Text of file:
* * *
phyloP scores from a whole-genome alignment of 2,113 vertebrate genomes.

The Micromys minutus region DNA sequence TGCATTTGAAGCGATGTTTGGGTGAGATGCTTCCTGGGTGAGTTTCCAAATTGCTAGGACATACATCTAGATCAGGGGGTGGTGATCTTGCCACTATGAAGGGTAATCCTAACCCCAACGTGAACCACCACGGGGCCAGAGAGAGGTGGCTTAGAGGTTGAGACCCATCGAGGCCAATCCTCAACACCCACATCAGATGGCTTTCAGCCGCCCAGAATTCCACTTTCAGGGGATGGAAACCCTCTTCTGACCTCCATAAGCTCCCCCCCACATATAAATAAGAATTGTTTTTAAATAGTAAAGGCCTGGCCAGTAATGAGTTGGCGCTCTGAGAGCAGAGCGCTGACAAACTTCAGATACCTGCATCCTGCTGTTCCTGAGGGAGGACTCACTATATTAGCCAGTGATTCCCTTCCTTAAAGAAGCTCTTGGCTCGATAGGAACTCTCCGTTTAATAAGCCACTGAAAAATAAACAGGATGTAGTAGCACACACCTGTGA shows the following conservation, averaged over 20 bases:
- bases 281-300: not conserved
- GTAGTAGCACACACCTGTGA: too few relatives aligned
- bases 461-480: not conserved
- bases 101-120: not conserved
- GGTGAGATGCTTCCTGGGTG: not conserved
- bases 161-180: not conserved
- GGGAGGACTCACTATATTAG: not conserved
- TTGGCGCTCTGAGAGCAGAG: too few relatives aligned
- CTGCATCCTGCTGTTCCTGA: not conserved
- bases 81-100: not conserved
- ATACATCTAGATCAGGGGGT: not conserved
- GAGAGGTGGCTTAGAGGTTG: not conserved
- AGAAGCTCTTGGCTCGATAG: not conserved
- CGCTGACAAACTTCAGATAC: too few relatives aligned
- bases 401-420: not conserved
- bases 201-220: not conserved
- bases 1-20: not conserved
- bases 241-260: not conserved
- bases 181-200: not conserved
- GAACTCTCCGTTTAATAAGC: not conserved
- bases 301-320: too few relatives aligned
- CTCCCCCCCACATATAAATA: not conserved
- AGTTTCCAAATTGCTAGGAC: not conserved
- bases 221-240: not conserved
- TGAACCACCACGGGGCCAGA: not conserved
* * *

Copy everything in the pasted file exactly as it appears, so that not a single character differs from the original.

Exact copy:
phyloP scores from a whole-genome alignment of 2,113 vertebrate genomes.

The Micromys minutus region DNA sequence TGCATTTGAAGCGATGTTTGGGTGAGATGCTTCCTGGGTGAGTTTCCAAATTGCTAGGACATACATCTAGATCAGGGGGTGGTGATCTTGCCACTATGAAGGGTAATCCTAACCCCAACGTGAACCACCACGGGGCCAGAGAGAGGTGGCTTAGAGGTTGAGACCCATCGAGGCCAATCCTCAACACCCACATCAGATGGCTTTCAGCCGCCCAGAATTCCACTTTCAGGGGATGGAAACCCTCTTCTGACCTCCATAAGCTCCCCCCCACATATAAATAAGAATTGTTTTTAAATAGTAAAGGCCTGGCCAGTAATGAGTTGGCGCTCTGAGAGCAGAGCGCTGACAAACTTCAGATACCTGCATCCTGCTGTTCCTGAGGGAGGACTCACTATATTAGCCAGTGATTCCCTTCCTTAAAGAAGCTCTTGGCTCGATAGGAACTCTCCGTTTAATAAGCCACTGAAAAATAAACAGGATGTAGTAGCACACACCTGTGA shows the following conservation, averaged over 20 bases:
- bases 281-300: not conserved
- GTAGTAGCACACACCTGTGA: too few relatives aligned
- bases 461-480: not conserved
- bases 101-120: not conserved
- GGTGAGATGCTTCCTGGGTG: not conserved
- bases 161-180: not conserved
- GGGAGGACTCACTATATTAG: not conserved
- TTGGCGCTCTGAGAGCAGAG: too few relatives aligned
- CTGCATCCTGCTGTTCCTGA: not conserved
- bases 81-100: not conserved
- ATACATCTAGATCAGGGGGT: not conserved
- GAGAGGTGGCTTAGAGGTTG: not conserved
- AGAAGCTCTTGGCTCGATAG: not conserved
- CGCTGACAAACTTCAGATAC: too few relatives aligned
- bases 401-420: not conserved
- bases 201-220: not conserved
- bases 1-20: not conserved
- bases 241-260: not conserved
- bases 181-200: not conserved
- GAACTCTCCGTTTAATAAGC: not conserved
- bases 301-320: too few relatives aligned
- CTCCCCCCCACATATAAATA: not conserved
- AGTTTCCAAATTGCTAGGAC: not conserved
- bases 221-240: not conserved
- TGAACCACCACGGGGCCAGA: not conserved